China, defense, defense manufacturing, electronics, Eric Lee, national security, Our So-Called Foreign Policy, semiconductors, supply chain, Taiwan, Taiwan Semiconductor Manufacturing Company, tech, The Diplomat
As known by RealityChek regulars, I’m really worried about the threat of a Chinese takeover (militarily or political) of Taiwan. That’s overwhelmingly because the island is home to the world’s leader in producing cutting-edge computer chips (Taiwan Semiconductor Manufacturing Company, or TSMC), and these devices will be the brains of future cutting-edge militaty systems and thus vital to U.S. national security as far into the future as anyone can see.
Sure, U.S.-owned companies like Qualcomm, Apple, and Nvidia still design lots of the world’s most advanced semiconductors. But they don’t produce them, and if you can’t manufacture these items (and no U.S.-owned firms can achieve this goal either at their domestic or foreign factories), you have nothing to actually stick into your missile defenses and jet fighters and radar arrays and communications networks.
It turns out, however, that I didn’t know the half of it about Taiwan’s electronics industry and America’s safety and independence vis-a-vis China. As made clear in this report today in The Diplomat, these Taiwanese companies – all located thousands of miles from the United States but only 100 miles from the People’s Republic – are major players in a wide range of both semiconductors and related electronics components that are used in advanced weapons and military systems right now, and that are certain to be keys to their successors.
Even concerning products for which the Pentagon has done a reasonable job helping to maintain adequate U.S.-based output, Chinese control of Taiwan would result in Chinese access to Taiwanese counterparts that are at least as effective – and whose manufacturers in fact perform some of the production for some of the American-owned firms concerned.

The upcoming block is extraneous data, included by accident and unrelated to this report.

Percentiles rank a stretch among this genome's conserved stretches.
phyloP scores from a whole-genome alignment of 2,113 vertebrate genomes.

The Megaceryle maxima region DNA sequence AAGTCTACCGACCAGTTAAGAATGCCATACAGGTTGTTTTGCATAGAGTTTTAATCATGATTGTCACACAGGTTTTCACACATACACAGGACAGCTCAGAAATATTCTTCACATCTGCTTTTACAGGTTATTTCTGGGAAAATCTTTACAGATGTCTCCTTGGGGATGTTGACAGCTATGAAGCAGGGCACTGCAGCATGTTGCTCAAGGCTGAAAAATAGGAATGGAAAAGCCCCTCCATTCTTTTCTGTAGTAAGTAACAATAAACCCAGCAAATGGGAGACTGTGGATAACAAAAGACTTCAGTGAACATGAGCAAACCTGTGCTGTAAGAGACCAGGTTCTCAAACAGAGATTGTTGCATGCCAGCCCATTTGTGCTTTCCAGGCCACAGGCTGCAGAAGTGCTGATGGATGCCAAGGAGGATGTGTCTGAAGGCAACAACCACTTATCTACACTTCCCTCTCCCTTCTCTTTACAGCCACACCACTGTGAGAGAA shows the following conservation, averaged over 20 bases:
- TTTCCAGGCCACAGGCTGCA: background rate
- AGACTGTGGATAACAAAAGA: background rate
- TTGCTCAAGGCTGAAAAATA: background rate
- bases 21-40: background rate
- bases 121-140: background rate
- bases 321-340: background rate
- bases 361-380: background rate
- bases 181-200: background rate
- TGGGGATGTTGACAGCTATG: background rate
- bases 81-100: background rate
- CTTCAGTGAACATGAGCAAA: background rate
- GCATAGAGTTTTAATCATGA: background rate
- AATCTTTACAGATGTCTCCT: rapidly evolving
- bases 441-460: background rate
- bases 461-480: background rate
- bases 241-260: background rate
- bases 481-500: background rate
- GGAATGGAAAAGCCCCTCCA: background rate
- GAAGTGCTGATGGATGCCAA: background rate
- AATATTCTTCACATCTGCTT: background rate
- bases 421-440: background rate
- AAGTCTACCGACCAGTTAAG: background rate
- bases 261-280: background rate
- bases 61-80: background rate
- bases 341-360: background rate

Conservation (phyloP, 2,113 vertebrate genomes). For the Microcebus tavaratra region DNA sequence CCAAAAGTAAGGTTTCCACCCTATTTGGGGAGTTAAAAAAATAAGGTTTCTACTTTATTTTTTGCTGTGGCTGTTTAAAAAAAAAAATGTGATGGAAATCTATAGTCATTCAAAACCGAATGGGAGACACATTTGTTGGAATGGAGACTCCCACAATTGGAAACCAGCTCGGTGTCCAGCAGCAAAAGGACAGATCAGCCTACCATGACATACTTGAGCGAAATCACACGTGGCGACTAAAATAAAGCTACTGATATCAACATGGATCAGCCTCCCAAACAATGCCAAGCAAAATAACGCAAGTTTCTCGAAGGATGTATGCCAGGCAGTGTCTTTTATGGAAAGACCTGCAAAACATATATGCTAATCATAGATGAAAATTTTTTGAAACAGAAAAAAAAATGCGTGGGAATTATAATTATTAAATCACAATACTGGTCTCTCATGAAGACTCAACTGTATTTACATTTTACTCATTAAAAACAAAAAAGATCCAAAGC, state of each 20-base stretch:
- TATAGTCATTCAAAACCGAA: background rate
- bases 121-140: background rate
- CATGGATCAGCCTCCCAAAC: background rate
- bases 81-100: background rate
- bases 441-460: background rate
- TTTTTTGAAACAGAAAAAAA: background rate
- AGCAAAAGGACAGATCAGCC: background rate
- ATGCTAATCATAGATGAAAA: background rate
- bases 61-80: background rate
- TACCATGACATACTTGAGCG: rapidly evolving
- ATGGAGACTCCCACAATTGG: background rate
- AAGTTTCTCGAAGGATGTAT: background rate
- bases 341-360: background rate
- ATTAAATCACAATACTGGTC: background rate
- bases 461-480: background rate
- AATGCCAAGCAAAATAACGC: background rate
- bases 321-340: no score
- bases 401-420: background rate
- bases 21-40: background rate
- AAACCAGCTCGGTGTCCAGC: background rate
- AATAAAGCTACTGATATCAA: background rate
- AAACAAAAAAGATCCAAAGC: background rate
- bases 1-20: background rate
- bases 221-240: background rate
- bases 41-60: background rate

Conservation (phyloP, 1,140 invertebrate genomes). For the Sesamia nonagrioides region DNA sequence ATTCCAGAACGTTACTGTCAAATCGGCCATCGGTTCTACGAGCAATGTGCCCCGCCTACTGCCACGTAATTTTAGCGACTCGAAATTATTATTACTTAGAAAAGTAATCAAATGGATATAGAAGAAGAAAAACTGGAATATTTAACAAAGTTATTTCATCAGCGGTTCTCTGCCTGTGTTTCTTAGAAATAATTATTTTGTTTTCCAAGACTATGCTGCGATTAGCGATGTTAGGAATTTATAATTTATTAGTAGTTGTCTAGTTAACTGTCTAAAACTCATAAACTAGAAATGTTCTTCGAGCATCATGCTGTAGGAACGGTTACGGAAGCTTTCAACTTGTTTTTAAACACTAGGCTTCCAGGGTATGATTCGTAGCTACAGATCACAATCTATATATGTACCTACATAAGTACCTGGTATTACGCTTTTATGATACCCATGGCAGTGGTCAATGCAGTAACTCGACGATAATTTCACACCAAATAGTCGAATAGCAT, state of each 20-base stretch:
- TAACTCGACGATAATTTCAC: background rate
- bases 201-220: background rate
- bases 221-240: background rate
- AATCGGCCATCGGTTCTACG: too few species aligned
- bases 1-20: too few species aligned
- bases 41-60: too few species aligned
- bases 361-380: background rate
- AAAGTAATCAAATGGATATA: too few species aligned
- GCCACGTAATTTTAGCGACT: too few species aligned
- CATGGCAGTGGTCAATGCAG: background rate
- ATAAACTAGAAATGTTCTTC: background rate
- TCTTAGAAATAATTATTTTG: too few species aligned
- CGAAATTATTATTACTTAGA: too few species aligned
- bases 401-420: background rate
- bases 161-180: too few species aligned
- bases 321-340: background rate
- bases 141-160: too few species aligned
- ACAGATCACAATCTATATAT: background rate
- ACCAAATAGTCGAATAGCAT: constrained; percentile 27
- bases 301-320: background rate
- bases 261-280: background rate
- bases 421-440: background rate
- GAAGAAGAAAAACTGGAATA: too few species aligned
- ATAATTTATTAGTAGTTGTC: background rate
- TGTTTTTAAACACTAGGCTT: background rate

Just as bad: “Reasonable job” is a good description of Washington’s performance in terms of ensuring enough manufacturing of these sophisticated electronics during peacetime. But as Diplomat author Eric Lee observes, war-time or the run-up to a conflict could be a different story altogether. Therefore, the reliance on Taiwanese output for any needed surge production a potentially “vulnerable chokepoint for American forces.”
Nor is the situation likely to improve anytime soon, even if Congress does get off its duff and finally pass an acceptable version of legislation aimed at incentivizing much more advanced semiconductor manufacturing at home. For the necessary factories (known as “fabs”) cost billions of dollars and take years to construct. Indeed, as Lee notes, their price tag for one that’s state-of-the-art is about the same as for one of America’s biggest aircraft carriers. Further, as he points out, however much the U.S. government may be willing to provide semiconductor makers with subsidies of various kinds, TSMC by itself will be spending much more. So it’s likely to remain superior in the production of the most powerful chips.
Lee advances an intriguing idea for at least improving the situation – creating a “U.S.-Taiwan Senior Level Steering Group for Supply Chain Security and Defense Industrial Cooperation.” Its mission: more closely coordinating and integrate U.S. and Taiwan defense and technology sectors in order to jointly develop and produce the defense systems of the future and their most valuable components.
At the same time, this step would create its own risks. For China views Taiwan not simply as an asset it would very much like to possess. It’s seen as a renegade province that must be bought back under Beijing’s rule, not according to any particular schedule to be sure, but by force if necessary. That’s largely why the United States has shied away from officially recognizing the island as an independent country, let alone forming an alliance. As a result, how could the cooperative venture Lee proposes be formed without establishing such a relationship? And even if Washington threaded this needle in its own mind, would the Chinese recognize view the difference as meaningful, and simply accept the new status quo? Or would they conclude that a red line had been crossed and attack?
No one can outside Chinese leadership circles can say for sure. And maybe El Supremo Xi Jinping doesn’t yet know himself. What is completely clear, though, is that U.S. failure to maintain leadership in one of the most important industries of the future yet developed has left Washington – and the American public whose interests it’s supposed to safeguard – with only lousy and dangerous policy alternatives, and slightly less lousy and dangerous altenatives.
P.S. In the interests of full disclosure, you should be aware that I hold a not-trivial long position in TSMC stock. And thanks to friend and electronics manufacturing specialist Chris Peters for flagging this Diplomat article for me.